Wednesday, July 4, 2012

SCOM R2 Alert: ‘SQL Server cannot authenticate using Kerberos because the Service Principal Name (SPN) is missing, misplaced, or duplicated.’

08-01-2012 Update:
Jonathan Almquist has posted an excellent posting about the technical details of this faulty monitor. To be found here

07-04-2012 Update
Even though the resolution mentioned in this posting (first posted on the 3rd of April 2012) worked for my test environment, it turns out this Alert is a bug as well. Tabish Ansari
already pointed it to me, but back then I didn’t share his opinion about this Alert, being a bug.

Case is this Monitor ‘Service Principal Name Configuration Status’ is targeted against SQL Server 2012 DB Engines. However, this Monitor runs against SQL 2008 DB Engine class as well. On the TechNet Forums this issue is explained by SME-45: ‘…it looks for the right SPNs but is unable to detect that a SQL-Server which runs as NT AUTHORITY\NETWORKSERVICE is the right one for SPN FQDN.So it sees 2 different names and complains. When SQL runs as Domain Account this logic runs perfect but for Local System and Networkservice the Script just makes no sense…’

Therefore it’s best to disable this Monitor for now since this Monitor raises false-positives.

Thanks to Tabish Ansari and the TechNet Forums.

Bumped into this issue in my test environment which I am building for the new series of blog postings about migrating from SCOM R2 CU#5 to OM12. The SQL server threw this Warning Alert in the SCOM R2 Console: ‘SQL Server cannot authenticate using Kerberos because the Service Principal Name (SPN) is missing, misplaced, or duplicated.’:

So the SPN for the SQL server was missing. Time for some action! However, the command as stated in the same Alert under the tab Product Knowledge wasn’t going to work:

In my days being a system engineer I have fought a battle or two with SPNs and those syntaxes were a bit longer. Time to search for the correct syntax.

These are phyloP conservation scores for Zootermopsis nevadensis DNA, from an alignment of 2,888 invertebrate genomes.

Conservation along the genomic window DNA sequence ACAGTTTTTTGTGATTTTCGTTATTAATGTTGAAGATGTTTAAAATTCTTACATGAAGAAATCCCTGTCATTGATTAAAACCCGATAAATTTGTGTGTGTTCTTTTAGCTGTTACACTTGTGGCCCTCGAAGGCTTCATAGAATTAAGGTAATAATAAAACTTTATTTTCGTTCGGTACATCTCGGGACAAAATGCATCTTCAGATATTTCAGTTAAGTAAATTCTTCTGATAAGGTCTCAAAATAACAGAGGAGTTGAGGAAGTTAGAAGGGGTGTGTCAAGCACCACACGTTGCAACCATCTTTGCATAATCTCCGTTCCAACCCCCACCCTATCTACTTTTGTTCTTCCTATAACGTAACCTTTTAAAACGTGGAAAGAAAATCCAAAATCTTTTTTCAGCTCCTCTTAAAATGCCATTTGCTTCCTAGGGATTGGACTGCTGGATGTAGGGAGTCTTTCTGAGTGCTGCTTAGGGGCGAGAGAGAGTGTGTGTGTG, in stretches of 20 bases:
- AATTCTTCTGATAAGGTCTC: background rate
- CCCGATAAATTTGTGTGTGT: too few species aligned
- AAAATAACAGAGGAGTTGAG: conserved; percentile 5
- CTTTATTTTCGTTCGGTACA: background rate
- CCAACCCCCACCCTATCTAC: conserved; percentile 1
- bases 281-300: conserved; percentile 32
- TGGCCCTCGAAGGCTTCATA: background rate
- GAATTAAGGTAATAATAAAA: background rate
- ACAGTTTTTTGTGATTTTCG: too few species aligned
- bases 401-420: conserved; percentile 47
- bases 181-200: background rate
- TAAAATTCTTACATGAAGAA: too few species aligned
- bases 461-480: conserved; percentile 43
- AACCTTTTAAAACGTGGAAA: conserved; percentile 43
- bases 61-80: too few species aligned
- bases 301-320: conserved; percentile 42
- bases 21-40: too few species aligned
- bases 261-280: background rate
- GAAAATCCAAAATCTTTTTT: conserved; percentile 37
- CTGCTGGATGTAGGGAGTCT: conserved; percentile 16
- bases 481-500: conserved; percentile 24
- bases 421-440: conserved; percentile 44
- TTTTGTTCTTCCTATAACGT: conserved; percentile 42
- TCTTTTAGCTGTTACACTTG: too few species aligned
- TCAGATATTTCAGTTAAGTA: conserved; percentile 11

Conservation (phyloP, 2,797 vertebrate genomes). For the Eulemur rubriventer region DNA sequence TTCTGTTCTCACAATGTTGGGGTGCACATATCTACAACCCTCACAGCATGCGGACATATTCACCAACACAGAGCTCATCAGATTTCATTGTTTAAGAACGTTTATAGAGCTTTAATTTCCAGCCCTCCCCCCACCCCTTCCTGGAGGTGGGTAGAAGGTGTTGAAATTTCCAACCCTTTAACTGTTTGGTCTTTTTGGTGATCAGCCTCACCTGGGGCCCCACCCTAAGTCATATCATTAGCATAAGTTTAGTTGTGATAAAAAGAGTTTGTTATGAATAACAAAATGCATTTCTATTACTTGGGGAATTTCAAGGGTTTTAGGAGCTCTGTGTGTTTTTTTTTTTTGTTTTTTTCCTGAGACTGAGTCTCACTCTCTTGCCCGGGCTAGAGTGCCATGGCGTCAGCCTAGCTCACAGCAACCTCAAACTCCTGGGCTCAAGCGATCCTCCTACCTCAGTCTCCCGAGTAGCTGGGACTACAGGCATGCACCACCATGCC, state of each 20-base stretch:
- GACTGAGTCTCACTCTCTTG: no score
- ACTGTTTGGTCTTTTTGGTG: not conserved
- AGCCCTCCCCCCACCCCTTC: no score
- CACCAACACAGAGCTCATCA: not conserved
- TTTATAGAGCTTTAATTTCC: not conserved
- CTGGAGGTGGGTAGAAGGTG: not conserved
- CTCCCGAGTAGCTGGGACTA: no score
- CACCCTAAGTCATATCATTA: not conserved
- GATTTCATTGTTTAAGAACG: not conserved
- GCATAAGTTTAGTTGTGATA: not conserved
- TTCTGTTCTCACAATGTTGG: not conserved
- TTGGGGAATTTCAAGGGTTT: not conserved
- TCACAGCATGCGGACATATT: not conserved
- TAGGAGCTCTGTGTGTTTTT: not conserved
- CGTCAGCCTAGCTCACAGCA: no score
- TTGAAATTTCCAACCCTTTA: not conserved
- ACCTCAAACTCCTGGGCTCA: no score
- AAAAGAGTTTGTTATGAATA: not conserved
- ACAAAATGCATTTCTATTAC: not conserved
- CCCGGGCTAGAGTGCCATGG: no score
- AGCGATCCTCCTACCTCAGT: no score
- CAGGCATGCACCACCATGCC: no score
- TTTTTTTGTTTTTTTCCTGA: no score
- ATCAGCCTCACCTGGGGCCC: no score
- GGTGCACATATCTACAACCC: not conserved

Soon I found it on this website, all about configuring SPNs for SQL Server Site Database Servers:

In my case it translated to:
setspn -A MSSQLSvc/SCOM-DB01.scom2om12.local:1433 scom2om12\scomsql

I ran this line from an elevated cmd-prompt on the SQL server with an account with domain admin permissions. I ran for a minute and then I got the message all was fine. And indeed, the Alert doesn’t come back anymore.

Case closed.


Sandra said...

Hi Marnix,

Tnx for the artical, I have this problem to after updating my SQL MP's. Unfortunately this did not solve my problem.

Kind Regards,

Tabish Ansari said...

This error is simply a BUG.

Nothing to worry about,just ignore it or disable the monitor.

Marnix Wolf said...

Hi Tabish.

You're right. Thanks for pointing it out to me. Based on your information I have updated the posting.


Dominique said...


My question will be why is it happening only on one Cluster Server? Is it only the one hostiong the OperationManager Database which is in trouble?
I have 15 Clusters and more than 200 SQL Servers otherwise...


Dominique said...


Is it the SETSPN or the disabling which is the best option so far? I have only one SQL Cluster for now...


Marnix Wolf said...


Jonathan said...

From what I can tell, there are two issues with this monitor. First, if you are using a service account that exists in another domain, there is a problem in the script in which it queries LDAP instead of GC. Second, there is a problem in the condition detection in the monitor type. Both healthy and unhealthy CD's evaluate to TRUE, so this monitor will never produce a positive result for healthy.

Unknown said...

Wanted to know if we are facing this issue in SQL 2014 DB engine monitoring also? We have many servers facing same issue in SCOM environment.